However it is achieved, there is always a level of money-supply growth that can create a target rate of inflation. After all, inflation is "too much money chasing too few goods." The failure of major central banks to hit their inflation targets for so long that inflation expectations have sunk well below target levels is prima facie evidence that not enough money is chasing the goods that the world economy has the capacity to produce. The latest Coronavirus-related deflationary market signals are clear signs that central banks, including the Fed, need to step up their game if they want to restore their inflation managing credibility. The Fed is the last major central bank to avoid the zero-rate trap that comes with "Japanification." A lot is riding on its long effort to find ways to better and "resoundingly" achieve a symmetric 2% inflation target. If it moves money-supply growth more explicitly into its operating framework, that could likely be a step in the right direction. Unfortunately, academic resistance to that approach has become a formidable barrier to central banks' success. Avoiding Japanification in the U.S. hinges on breaking down the intellectual barriers to what really causes inflation.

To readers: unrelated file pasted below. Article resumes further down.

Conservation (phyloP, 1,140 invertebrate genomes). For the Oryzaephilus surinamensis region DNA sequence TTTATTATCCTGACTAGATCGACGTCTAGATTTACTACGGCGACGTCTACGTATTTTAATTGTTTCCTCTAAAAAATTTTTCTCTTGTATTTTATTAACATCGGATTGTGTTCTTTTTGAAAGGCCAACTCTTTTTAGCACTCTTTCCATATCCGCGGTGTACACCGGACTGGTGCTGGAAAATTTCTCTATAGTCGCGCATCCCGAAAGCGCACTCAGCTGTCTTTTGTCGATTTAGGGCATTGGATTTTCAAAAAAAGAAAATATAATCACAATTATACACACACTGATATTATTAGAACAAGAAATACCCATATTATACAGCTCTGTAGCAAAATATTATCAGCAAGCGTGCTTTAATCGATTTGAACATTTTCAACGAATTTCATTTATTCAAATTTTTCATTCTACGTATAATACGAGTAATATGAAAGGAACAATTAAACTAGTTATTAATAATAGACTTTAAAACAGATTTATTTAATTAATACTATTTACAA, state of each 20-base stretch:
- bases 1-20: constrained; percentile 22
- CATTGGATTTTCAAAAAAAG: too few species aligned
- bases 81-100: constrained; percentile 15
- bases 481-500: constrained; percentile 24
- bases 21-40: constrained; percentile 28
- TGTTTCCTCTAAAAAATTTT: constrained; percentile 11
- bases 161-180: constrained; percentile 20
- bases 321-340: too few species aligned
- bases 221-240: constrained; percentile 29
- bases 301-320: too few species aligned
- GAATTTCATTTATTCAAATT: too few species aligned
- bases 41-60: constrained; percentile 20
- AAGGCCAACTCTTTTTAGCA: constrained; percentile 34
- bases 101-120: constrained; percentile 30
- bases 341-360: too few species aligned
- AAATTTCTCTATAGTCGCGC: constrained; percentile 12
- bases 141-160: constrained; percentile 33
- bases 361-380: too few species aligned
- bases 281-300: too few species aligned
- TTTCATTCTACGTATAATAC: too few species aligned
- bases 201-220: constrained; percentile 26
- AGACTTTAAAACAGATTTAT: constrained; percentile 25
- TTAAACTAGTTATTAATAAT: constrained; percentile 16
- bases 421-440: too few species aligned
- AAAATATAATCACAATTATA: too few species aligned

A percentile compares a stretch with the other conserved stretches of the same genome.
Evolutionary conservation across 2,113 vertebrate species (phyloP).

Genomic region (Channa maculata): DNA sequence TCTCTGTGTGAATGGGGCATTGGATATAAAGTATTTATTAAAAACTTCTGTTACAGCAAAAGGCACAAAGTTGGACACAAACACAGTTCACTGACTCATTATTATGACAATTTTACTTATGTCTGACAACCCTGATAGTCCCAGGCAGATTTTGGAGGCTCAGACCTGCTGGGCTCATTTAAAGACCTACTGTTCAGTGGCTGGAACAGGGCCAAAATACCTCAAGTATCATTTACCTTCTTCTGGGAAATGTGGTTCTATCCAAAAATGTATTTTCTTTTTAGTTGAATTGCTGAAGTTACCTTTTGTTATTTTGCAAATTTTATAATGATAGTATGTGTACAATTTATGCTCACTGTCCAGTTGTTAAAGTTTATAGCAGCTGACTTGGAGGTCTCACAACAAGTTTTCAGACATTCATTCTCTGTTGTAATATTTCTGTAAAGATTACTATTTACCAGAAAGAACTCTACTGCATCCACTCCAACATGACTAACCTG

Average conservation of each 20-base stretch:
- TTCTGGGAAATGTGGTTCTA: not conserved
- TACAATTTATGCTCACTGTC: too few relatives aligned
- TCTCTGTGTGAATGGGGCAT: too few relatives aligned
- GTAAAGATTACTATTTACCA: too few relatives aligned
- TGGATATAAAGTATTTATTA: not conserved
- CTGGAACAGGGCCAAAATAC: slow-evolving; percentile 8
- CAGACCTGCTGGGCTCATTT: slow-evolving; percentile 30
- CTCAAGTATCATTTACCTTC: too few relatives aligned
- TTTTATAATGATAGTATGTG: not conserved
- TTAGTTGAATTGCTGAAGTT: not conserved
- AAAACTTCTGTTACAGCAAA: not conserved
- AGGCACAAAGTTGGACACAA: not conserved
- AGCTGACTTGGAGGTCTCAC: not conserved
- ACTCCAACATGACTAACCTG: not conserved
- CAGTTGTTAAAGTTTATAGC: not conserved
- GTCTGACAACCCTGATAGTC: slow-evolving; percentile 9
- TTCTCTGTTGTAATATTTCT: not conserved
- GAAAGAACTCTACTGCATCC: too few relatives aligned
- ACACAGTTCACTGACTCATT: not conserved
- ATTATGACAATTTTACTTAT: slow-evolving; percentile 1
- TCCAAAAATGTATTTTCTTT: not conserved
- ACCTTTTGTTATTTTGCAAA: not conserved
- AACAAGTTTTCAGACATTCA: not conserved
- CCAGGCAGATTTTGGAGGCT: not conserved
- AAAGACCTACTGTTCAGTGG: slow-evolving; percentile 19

The U.S. government debt downgrade in 2011, the European debt crisis in 2012, the China currency scare in mid-2015, Brexit in June 2016, Donald Trump's election in November 2016, excessive Fed tightening in 2018, the U.S.-Sino trade war in 2019 and now the outbreak of the Coronavirus in China in 2020—pick your fear, as one of the longest bull markets in history rumbles on, there's always been something to worry about, which helps explain why investors have generally preferred bonds to equities over the past decade.
However, the strategy of "better to be safe than sorry" has cost many investors dearly. To wit, the MSCI All Country World equity benchmark in the 2010s yielded annualized total returns of 9.4% versus 2.5% returns of the Barclays Global Aggregate Fixed Income Index—even better are total returns from the S&P 500 over 2010-2019 of 13.5%.